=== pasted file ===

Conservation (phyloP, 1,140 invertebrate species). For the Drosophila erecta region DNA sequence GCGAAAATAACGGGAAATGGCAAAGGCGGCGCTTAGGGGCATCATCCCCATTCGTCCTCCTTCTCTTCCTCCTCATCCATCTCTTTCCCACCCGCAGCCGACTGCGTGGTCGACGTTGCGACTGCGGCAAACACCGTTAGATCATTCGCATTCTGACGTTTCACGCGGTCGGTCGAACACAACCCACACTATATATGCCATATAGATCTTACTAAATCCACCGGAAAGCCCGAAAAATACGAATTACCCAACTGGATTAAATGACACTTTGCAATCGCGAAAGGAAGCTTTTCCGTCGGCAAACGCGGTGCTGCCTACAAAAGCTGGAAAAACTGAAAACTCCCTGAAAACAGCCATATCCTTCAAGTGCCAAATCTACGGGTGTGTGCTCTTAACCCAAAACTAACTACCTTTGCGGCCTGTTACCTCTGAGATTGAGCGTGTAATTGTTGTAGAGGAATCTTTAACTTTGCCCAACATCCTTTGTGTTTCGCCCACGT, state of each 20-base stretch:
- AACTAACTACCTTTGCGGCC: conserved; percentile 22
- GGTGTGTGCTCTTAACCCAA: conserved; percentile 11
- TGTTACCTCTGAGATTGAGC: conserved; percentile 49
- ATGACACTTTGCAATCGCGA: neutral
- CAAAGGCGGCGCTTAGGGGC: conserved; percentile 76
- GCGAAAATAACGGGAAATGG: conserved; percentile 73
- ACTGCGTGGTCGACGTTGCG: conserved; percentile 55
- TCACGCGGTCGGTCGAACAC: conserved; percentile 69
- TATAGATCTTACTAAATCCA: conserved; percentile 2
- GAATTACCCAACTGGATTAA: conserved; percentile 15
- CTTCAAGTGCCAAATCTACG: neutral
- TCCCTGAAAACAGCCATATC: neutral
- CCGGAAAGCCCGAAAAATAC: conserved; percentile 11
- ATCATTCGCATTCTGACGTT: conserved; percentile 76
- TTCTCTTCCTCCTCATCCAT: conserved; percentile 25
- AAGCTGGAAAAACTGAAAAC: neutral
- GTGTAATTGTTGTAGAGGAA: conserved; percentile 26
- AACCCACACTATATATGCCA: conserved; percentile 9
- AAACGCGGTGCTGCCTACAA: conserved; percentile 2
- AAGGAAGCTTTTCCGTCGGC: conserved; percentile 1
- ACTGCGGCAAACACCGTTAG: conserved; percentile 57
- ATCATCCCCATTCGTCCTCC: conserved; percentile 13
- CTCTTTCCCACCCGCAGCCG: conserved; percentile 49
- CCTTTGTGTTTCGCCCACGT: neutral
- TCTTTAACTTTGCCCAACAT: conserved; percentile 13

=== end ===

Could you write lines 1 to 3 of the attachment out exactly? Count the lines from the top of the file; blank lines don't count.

Conservation (phyloP, 1,140 invertebrate species). For the Drosophila erecta region DNA sequence GCGAAAATAACGGGAAATGGCAAAGGCGGCGCTTAGGGGCATCATCCCCATTCGTCCTCCTTCTCTTCCTCCTCATCCATCTCTTTCCCACCCGCAGCCGACTGCGTGGTCGACGTTGCGACTGCGGCAAACACCGTTAGATCATTCGCATTCTGACGTTTCACGCGGTCGGTCGAACACAACCCACACTATATATGCCATATAGATCTTACTAAATCCACCGGAAAGCCCGAAAAATACGAATTACCCAACTGGATTAAATGACACTTTGCAATCGCGAAAGGAAGCTTTTCCGTCGGCAAACGCGGTGCTGCCTACAAAAGCTGGAAAAACTGAAAACTCCCTGAAAACAGCCATATCCTTCAAGTGCCAAATCTACGGGTGTGTGCTCTTAACCCAAAACTAACTACCTTTGCGGCCTGTTACCTCTGAGATTGAGCGTGTAATTGTTGTAGAGGAATCTTTAACTTTGCCCAACATCCTTTGTGTTTCGCCCACGT, state of each 20-base stretch:
- AACTAACTACCTTTGCGGCC: conserved; percentile 22
- GGTGTGTGCTCTTAACCCAA: conserved; percentile 11